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Northern Ireland: time for the 'rights' solution

Over the last six months Northern Ireland has experienced three outbreaks of serious public disorder. In July and September it was over parades. The latest and most prolonged has been, at least on the face of it, over flags.

On neither issue, despite plenty of hastily called meetings, have politicians - whether in Belfast or London - been able to come up with a fair and sustainable solution.

Yet, there is one. But it’s been left sitting on the shelf for years, waiting for politicians of vision to agree its shape.

No, not the Cohesion, Sharing and Integration (CSI) Strategy - though we’re waiting for that too. I’m talking about the Bill of Rights for Northern Ireland.

It was promised in the Belfast / Good Friday Agreement, yet nearly fifteen years on, the people of Northern Ireland are still awaiting its delivery.

For those seeking a way to resolve the current – and all too recurrent - disorder, it is worth recalling that a legal framework, based on an ‘equality of treatment’ duty on public authorities, was intended within our Bill of Rights.

In the words of the Agreement, the Bill was to “reflect the particular circumstances of Northern Ireland” and to provide “additional rights to reflect the principles of mutual respect for the identity and ethos of both communities.”

In short it was to meant to provide what I like to think of as a ‘Fairness Framework’, within which “conflict of rights” issues, such as parades and flags, could be addressed.

With demographics shifting in Belfast and beyond – as demonstrated by the changing make-up in council chambers and recent census results - the Bill of Rights could provide a long-term fairness framework regardless of which part of the community finds itself in the minority in the overall jurisdiction or in local council areas, whether now or in the future. That should be seen as a hugely important safeguard to every single citizen within our divided community.

The Human Rights Commission recommended the UK Government should include obligations on public authorities in the Bill of Rights to “fully respect, on the basis of equality of treatment, the identity and ethos of both main communities”, and to take actions to “encourage a spirit of tolerance and dialogue”.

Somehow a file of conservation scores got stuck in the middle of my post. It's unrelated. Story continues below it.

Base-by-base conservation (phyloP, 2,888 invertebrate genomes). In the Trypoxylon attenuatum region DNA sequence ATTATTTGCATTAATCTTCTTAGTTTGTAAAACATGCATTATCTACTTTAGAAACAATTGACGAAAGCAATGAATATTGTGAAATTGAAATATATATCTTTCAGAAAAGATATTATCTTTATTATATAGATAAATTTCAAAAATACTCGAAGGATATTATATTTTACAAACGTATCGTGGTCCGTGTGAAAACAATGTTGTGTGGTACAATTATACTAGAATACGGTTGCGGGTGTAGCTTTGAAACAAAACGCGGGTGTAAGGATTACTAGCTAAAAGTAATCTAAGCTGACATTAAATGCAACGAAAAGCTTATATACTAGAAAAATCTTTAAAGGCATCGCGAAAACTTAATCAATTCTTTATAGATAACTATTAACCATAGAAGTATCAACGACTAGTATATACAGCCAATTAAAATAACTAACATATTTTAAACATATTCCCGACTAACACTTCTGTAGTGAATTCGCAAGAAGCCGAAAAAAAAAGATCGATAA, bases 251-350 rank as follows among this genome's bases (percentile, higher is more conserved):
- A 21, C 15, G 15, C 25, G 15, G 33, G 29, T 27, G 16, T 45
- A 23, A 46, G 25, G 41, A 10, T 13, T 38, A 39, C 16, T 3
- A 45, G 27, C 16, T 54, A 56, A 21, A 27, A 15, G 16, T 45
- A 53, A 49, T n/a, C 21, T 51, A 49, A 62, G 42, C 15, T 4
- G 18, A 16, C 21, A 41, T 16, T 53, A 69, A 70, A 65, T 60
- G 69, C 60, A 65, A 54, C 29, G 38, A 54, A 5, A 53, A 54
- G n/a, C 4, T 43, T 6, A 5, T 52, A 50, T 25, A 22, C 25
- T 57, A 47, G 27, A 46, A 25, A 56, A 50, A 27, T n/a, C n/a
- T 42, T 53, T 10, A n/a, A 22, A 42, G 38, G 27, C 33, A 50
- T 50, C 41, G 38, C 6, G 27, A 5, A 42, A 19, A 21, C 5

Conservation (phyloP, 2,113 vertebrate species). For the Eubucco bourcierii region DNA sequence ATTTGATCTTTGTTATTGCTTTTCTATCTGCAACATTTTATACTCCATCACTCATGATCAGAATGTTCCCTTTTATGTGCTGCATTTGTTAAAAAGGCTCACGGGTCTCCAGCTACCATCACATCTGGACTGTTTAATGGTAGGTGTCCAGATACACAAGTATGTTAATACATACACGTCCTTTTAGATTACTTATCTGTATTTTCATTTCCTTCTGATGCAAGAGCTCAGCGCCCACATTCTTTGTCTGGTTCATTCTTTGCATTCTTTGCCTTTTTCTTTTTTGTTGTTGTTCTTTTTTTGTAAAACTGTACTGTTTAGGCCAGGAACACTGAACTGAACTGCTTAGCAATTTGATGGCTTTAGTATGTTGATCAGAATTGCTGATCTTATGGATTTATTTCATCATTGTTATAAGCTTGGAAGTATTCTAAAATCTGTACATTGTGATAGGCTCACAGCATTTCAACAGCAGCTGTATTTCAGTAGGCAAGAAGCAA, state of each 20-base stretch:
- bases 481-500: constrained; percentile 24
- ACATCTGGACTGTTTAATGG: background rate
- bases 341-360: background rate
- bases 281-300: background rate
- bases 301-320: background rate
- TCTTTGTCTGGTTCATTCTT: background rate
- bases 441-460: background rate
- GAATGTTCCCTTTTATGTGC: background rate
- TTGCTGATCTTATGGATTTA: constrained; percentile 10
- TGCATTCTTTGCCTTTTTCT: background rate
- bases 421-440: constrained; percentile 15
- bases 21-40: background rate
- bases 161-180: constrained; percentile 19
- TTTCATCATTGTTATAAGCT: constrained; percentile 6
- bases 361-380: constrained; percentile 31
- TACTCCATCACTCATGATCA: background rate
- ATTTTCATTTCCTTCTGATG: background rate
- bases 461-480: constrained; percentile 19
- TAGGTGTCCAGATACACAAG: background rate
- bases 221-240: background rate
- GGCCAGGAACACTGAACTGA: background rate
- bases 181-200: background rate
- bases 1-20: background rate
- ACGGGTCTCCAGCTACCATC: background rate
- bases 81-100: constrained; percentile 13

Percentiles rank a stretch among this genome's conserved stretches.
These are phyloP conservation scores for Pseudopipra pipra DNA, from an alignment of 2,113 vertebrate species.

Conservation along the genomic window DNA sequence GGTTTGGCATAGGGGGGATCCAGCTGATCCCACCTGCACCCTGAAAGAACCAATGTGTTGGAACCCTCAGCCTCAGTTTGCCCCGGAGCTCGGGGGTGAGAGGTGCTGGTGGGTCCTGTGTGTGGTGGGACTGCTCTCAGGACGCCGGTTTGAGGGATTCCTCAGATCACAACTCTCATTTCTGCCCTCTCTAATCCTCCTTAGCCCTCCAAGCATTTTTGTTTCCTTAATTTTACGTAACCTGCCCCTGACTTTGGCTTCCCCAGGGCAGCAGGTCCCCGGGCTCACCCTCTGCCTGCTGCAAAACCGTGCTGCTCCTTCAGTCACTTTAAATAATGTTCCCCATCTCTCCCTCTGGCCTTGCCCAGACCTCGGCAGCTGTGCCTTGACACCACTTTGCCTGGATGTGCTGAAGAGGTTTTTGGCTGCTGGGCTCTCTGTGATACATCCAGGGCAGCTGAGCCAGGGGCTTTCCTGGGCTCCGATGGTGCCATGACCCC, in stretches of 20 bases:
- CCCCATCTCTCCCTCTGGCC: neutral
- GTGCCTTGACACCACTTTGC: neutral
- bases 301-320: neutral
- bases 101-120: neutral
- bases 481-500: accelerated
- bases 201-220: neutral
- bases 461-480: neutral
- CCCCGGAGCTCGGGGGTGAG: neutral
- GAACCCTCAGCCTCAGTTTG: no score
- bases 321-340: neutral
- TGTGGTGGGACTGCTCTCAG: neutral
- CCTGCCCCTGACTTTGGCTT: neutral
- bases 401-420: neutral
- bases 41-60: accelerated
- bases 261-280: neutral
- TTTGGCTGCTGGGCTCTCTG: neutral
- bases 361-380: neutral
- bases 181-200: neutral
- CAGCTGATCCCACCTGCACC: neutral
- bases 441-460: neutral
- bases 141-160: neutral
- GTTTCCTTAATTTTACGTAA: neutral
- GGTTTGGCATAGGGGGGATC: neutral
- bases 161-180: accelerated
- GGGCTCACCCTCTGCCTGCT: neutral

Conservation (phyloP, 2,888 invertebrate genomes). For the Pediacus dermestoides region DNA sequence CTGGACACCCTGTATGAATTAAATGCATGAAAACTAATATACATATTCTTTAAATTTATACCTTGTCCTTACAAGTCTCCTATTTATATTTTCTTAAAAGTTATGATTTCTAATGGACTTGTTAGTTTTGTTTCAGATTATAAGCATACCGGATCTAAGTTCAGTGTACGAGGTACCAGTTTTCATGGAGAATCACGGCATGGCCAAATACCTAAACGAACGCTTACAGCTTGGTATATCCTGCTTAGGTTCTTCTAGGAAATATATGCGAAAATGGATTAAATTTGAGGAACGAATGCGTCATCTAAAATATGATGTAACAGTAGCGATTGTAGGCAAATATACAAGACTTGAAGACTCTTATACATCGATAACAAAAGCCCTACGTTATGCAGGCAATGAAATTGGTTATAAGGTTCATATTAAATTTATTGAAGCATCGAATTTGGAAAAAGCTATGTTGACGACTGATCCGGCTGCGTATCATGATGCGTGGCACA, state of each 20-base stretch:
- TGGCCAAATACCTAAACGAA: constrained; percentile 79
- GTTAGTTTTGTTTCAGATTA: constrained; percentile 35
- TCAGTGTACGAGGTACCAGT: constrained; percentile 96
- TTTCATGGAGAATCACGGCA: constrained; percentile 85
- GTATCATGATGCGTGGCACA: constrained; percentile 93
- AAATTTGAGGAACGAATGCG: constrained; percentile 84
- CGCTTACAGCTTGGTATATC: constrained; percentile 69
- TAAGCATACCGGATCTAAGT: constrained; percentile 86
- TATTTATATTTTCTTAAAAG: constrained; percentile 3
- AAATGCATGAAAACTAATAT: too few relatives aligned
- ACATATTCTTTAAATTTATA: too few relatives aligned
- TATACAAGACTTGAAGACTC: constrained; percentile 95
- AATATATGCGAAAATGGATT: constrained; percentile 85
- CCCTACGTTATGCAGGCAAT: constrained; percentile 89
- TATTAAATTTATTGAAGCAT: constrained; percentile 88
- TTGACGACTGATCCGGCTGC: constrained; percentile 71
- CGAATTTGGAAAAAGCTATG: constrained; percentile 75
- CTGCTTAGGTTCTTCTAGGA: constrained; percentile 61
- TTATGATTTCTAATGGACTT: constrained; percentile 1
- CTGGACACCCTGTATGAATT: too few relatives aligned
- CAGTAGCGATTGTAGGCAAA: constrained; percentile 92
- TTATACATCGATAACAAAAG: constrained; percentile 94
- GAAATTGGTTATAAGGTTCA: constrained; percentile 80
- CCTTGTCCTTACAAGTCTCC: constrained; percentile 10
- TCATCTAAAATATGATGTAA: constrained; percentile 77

A year later the NIO responded indicating an apparent willingness to incorporate an “equality of treatment for identity and ethos” provision in a Bill of Rights. So far, so good. But tragically, despite overwhelming public support for a strong Bill of Rights, the proposals were then left to gather dust, both during the dying days of Shaun Woodward’s reign at the NIO and during Owen Paterson’s subsequent period in charge.

His successor as Secretary of State, Theresa Villiers, has been criticised for appearing slow off the mark in responding to the violence of recent weeks but, in her Commons statement on the violence on Thursday she noted “the [peace] process is not finished, and the stability delivered by the Belfast Agreement should never be taken for granted”.

She finished by calling “for bold moves by Northern Ireland’s political leadership”. But, of course, while they carry the devolved responsibilities, government is not their job alone. However much Secretaries of State may now prefer to side-step responsibility, Villiers carries a serious duty - not just for national security matters in Northern Ireland, but for the full delivery of the Agreement to which the UK is co-guarantor.

Indeed, as responsible Minister of the national government, fifteen years on, it falls to the current Secretary of State to steer through to delivery an agreed Bill of Rights.

The potential prize is great. Secure the Bill of Rights and we could have an agreed framework through which to tackle contentious issues like flags, emblems and parades, but also the deeper socio-economic rights problems faced by many across the whole community, including but not just those now taking to the streets.

Published in the Belfast Telegraph print edition, 15.1.13

About Amnesty UK Blogs
Our blogs are written by Amnesty International staff, volunteers and other interested individuals, to encourage debate around human rights issues. They do not necessarily represent the views of Amnesty International.
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